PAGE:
Standard Reference Designation

<std-ref> contains the value (as a string) of one standard reference designator, for example, “ISO 9001:2015”. This designator typically consists of an originator or SDO-abbreviated name (e.g., “ISO”) and a standard number or identifier (such as “9001”), and it may also include a year (such as “2015”) or other information that uniquely identifies a given standard.


Usage: The <std-ref> element can be used in two contexts:
  • Within the metadata of a standard (inside <std-meta> or <iso-meta> or similar), the standard designation element <std-ref> names a designator for the current standard and is typically provided twice, once in dated and once in undated form.
  • Outside the metadata, when a standard is mentioned within the prose of a standards document, the element <std> is used to hold the designation and other information for the standard being cited. Inside that <std> element, the element <std-ref> may be used to identify the designator of the cited standard and/or separate it from other information concerning the standard, such as the standard’s title.
Best Practice Content: Although many elements are allowed inside a <std-ref>, Best Practice is to make the content just text. For Best Practice, the elements that are allowed in <std-ref> should be tagged as part of the <std-ident> element, leaving <std-ref> as a simple string.
For Best Practice, a deep link to another standard (in which a figure, table, or similar internal structure from the other standard is the target of the link) should be tagged using the element <std> rather than by using <std-ref>
Citing a Correction or Amendment Best Practice: When a correction or amendment is referenced, it is Best Practice to include the full reference in <std-ref>, e.g.
<std-ref>ISO/IEC 1989: 2002/Cor.3:2009</std-ref>
Type Attribute: The several forms of reference designation (dated, short, etc.) should be distinguished using the @type attribute.
Redundant in Metadata: Strictly speaking, the standard reference designation <std-ref> that is part of the metadata of a standards document can almost always be constructed from information present in the <std-ident> element, with the insertion of appropriate spacing and separators. But even as part of the metadata, it can be convenient to have a precombined form of the identifier all together in one place.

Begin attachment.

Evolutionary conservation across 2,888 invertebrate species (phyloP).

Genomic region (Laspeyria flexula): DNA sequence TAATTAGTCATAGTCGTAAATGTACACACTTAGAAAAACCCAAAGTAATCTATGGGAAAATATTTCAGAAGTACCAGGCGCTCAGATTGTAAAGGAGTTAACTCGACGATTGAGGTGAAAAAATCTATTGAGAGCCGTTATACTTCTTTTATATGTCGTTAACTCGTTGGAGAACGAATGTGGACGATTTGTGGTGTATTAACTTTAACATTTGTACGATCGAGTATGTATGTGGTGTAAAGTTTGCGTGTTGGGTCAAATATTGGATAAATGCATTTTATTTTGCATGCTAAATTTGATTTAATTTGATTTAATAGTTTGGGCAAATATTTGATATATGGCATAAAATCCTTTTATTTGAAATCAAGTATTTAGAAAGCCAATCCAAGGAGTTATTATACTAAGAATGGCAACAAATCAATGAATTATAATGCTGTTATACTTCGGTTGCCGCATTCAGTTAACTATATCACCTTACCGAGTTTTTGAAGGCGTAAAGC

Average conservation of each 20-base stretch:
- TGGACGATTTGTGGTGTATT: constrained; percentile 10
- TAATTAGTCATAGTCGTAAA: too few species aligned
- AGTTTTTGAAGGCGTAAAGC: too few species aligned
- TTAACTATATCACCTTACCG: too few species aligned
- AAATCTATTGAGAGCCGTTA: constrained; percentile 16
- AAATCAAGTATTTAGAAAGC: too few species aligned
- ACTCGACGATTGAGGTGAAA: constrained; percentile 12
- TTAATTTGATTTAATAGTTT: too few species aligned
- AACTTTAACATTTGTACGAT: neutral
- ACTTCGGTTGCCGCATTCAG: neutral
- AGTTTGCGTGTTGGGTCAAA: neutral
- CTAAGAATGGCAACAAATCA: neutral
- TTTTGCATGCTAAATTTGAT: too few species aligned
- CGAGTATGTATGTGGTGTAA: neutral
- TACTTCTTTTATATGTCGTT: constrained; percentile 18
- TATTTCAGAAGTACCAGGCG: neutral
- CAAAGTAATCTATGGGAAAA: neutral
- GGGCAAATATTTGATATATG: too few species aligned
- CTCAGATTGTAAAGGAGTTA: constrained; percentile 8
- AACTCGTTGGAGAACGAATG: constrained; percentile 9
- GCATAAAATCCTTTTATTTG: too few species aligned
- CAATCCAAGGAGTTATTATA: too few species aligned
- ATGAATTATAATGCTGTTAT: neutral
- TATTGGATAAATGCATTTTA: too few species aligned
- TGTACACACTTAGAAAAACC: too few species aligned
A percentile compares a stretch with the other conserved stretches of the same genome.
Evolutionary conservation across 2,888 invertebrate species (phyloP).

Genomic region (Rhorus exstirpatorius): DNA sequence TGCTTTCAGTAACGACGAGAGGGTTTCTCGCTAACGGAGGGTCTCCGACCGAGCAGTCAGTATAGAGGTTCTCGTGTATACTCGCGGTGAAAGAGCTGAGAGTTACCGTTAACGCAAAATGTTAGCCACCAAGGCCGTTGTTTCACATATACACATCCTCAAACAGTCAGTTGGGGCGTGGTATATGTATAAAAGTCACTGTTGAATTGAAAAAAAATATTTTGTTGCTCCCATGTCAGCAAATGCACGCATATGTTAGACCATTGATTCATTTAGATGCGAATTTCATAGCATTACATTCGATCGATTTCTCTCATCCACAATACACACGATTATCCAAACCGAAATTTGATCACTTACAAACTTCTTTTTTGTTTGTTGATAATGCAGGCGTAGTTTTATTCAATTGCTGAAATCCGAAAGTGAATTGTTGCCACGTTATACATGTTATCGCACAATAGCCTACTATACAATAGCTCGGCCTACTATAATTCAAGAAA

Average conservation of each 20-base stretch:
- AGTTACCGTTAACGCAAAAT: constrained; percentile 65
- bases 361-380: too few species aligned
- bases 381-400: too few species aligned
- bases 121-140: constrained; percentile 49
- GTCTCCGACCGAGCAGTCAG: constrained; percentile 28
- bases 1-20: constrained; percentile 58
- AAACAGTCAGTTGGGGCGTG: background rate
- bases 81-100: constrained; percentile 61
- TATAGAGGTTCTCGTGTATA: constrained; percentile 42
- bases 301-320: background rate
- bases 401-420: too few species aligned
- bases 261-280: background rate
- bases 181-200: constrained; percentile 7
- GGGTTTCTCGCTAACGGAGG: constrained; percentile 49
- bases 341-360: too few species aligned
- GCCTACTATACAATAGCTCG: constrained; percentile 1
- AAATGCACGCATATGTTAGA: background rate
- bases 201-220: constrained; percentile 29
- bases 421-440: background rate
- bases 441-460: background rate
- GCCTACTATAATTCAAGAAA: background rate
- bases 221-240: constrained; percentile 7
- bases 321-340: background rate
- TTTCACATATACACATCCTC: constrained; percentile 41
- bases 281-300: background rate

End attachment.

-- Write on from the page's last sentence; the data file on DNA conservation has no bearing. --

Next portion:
Model Description

This element may be contained in:

Example 1

In the metadata of a standard:
 <std-ref type="undated">ISO 2560</std-ref>
 <std-ref type="dated">ISO 2560:2009</std-ref>
 <doc-ref>ISO 2560:2009(en)</doc-ref>
 <release-date iso-8601-date="2009-05-30" 

Example 2

A standard named in a “Normative references” section:
 <std><std-ref type="undated">ISO/IEC&#x00A0;17025</std-ref>, 
  <title>General requirements for the competence of testing 
   and calibration laboratories</title></std>
 <std><std-ref type="dated">ISO&#x00A0;15223&#x2011;1:2012</std-ref>, 
  <title>Medical devices&#x00A0;&#x2014; Symbols to be used 
   with medical device labels, labelling and information 
   to be supplied&#x00A0;&#x2014; Part&#x00A0;1: General 

Example 3

A standard named in text:
 <p>Guidance on this issue may be found in 
  <std><std-ref type="short">EN&#x00A0;1006</std-ref></std> (see 
  Bibliography [<xref rid="bib-3">3</xref>]).</p>
<p>... complying with 
 <std><std-ref type="dated">ISO&#x00A0;5356&#x2011;1</std-ref></std>.</p>

Example 4

A standard named in a “Bibliographic references” section:
<ref content-type="standard" id="ref3">
 <std><std-ref type="undated">EN&#x00A0;1006</std-ref>, 
  <title>Advanced technical ceramics&#x00A0;&#x2014;Monolithic 
   ceramics&#x00A0;&#x2014; Guidance on the selection of test 
   pieces for the evaluation of properties</title></std>
<ref content-type="standard" id="ref9">
 <std><std-ref type="undated">ISO&#x00A0;13399 (all parts)</std-ref>, 
  <title>Cutting tool data representation and exchange</title></std>